Changes to the CATSI Act

Current review 

On 11 December 2019 the Minister for Indigenous Australians, Ken Wyatt, announced a comprehensive review into the CATSI Act. To be coordinated by National Indigenous Australians Agency, the review will consider whether the CATSI Act is serving its purpose, including as a special measure under the Racial Discrimination Act 1975.

Below is a summary from ORIC's perspective. For direct information, see the NIAA page on the consultation and review.

On 31 July 2020 the NIAA issued a draft report and fact sheets—which summarise matters raised in the previous round of consultation—and opened phase two of consultation where they are asking for your comments on matters raised so far, and if there’s anything else you think needs to be considered. Phase two consultation closed on 21 September 2020, though written submissions were accepted until 2 October.

In all, NIAA held:

  • 41 virtual public consultation sessions with 165 participants (479 participants registered)
  • 3 individual virtual consultation sessions with industry stakeholders
  • 11 individual virtual consultation sessions aimed at interested stakeholders

In addition, they received:

  • 141 chapter survey responses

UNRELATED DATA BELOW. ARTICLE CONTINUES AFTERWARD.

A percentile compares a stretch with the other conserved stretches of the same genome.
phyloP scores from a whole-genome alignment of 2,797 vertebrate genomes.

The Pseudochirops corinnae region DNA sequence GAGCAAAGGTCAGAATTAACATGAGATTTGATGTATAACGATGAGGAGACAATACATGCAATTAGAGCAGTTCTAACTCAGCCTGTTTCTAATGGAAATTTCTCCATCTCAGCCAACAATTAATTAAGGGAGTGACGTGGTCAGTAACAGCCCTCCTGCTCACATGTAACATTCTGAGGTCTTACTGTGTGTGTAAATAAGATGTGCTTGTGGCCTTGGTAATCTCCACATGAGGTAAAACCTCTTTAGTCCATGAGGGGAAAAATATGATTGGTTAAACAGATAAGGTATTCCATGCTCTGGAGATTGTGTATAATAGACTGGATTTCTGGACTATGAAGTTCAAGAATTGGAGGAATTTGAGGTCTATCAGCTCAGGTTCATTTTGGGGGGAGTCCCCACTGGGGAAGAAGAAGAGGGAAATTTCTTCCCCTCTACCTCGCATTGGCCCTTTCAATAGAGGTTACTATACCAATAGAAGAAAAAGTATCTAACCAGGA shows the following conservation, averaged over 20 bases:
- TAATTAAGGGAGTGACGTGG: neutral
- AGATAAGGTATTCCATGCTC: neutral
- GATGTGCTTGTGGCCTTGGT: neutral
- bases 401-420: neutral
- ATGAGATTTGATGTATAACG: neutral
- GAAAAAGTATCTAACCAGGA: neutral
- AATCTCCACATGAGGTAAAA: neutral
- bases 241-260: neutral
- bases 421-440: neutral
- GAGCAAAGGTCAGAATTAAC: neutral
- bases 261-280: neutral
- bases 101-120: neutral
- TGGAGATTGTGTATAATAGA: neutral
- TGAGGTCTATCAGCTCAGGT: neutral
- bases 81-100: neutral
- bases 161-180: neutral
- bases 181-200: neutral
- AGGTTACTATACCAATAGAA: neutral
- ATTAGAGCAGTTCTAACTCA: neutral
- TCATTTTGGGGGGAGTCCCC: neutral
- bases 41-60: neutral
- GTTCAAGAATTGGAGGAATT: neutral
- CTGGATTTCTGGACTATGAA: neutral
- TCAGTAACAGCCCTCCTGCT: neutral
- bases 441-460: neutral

• 41 written submissions
  • 3 responses through the web-based feedback form
  • 8 email responses

Final report

Findings of the review are outlined in the CATSI Act Review Final Report, which made 72 recommendations. Most of the recommendations suggest changes to the CATSI Act, and some call for further consideration of an aspect of the legislation.

New bill to amend the Act

The Government is seeking to give effect to most of the report’s recommendations. To that end it has drafted a CATSI Amendment Bill that—subject to changes through the consultation process, and assuming it passes Parliament—will amend the CATSI Act.

Consultation period

NIAA is seeking feedback on the draft legislation. To have your feedback considered, you must provide it by 9am Monday, 9 August 2021.

Specifically, the agency would like to hear about:

  • parts of the legislation you support
  • parts you believe may be difficult to implement.

NIAA is also interested in feedback on the clarity, readability and complexity of the draft legislation.

Resources are available to help you to read the bill, including a guide that links recommendations in the report to changes in the legislation, and fact sheets.

Options for providing feedback

Online consultation sessions

You can provide feedback through an online consultation session. These sessions provide the op-portunity to ask questions and provide feedback. They will be participant-led.